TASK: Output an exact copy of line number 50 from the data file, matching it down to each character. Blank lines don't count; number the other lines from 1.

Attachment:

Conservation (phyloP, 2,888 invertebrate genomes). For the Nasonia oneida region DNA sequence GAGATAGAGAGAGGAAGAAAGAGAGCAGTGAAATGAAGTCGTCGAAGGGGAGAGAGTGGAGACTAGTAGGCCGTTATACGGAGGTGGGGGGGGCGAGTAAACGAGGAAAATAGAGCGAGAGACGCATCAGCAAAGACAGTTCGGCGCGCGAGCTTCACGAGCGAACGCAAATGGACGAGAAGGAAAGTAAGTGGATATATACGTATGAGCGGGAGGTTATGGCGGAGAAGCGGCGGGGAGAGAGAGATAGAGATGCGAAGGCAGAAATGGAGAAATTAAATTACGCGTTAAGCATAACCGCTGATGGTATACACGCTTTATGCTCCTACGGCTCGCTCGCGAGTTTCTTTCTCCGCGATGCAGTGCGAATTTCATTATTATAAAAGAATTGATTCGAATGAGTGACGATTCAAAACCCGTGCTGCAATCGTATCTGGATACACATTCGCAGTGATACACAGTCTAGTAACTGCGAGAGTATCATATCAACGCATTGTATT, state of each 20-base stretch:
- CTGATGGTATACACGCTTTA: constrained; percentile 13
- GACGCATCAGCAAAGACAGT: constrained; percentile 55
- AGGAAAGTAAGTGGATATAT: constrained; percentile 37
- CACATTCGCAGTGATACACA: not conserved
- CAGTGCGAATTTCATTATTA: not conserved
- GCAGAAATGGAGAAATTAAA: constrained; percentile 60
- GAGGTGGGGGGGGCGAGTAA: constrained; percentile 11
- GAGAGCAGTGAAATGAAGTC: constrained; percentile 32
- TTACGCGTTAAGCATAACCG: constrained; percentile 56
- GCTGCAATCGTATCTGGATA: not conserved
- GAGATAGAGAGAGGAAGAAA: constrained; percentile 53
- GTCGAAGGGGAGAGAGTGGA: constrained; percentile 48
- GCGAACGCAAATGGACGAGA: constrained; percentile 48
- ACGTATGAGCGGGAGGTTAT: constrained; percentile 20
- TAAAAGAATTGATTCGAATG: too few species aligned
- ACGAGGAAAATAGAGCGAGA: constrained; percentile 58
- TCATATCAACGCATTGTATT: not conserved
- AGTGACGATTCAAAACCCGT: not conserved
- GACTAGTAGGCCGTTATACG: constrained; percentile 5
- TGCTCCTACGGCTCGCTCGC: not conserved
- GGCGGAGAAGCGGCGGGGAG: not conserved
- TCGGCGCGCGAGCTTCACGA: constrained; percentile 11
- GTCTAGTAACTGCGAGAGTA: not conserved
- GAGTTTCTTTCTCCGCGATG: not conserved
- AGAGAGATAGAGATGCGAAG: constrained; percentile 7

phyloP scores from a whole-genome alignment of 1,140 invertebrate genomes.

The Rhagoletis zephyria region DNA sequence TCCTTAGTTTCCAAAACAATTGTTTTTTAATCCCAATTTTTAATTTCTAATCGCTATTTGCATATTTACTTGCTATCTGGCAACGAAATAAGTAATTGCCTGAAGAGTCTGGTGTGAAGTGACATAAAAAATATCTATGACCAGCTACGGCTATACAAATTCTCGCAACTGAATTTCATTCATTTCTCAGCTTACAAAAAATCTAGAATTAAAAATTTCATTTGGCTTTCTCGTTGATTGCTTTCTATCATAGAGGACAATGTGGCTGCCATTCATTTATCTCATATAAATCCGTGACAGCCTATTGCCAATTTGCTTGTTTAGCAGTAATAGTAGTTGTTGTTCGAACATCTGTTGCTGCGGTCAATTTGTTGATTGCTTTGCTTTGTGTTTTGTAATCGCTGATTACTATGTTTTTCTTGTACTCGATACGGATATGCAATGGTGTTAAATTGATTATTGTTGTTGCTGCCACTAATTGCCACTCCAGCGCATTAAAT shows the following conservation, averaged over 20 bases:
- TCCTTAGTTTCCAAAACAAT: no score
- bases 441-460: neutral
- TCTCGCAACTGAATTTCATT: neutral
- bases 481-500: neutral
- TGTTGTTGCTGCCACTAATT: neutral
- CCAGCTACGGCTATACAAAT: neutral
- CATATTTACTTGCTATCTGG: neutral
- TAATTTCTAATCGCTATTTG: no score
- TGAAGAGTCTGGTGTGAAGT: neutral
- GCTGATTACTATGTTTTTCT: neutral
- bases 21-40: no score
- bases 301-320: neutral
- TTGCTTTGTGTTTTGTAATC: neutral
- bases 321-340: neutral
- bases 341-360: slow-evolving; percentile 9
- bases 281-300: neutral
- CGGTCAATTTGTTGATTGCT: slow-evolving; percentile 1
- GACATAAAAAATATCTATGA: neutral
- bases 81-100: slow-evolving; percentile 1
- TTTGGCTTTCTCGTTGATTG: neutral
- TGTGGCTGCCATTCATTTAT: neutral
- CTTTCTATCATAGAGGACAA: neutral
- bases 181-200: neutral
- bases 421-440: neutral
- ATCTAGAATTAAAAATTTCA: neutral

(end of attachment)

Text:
- CTTTCTATCATAGAGGACAA: neutral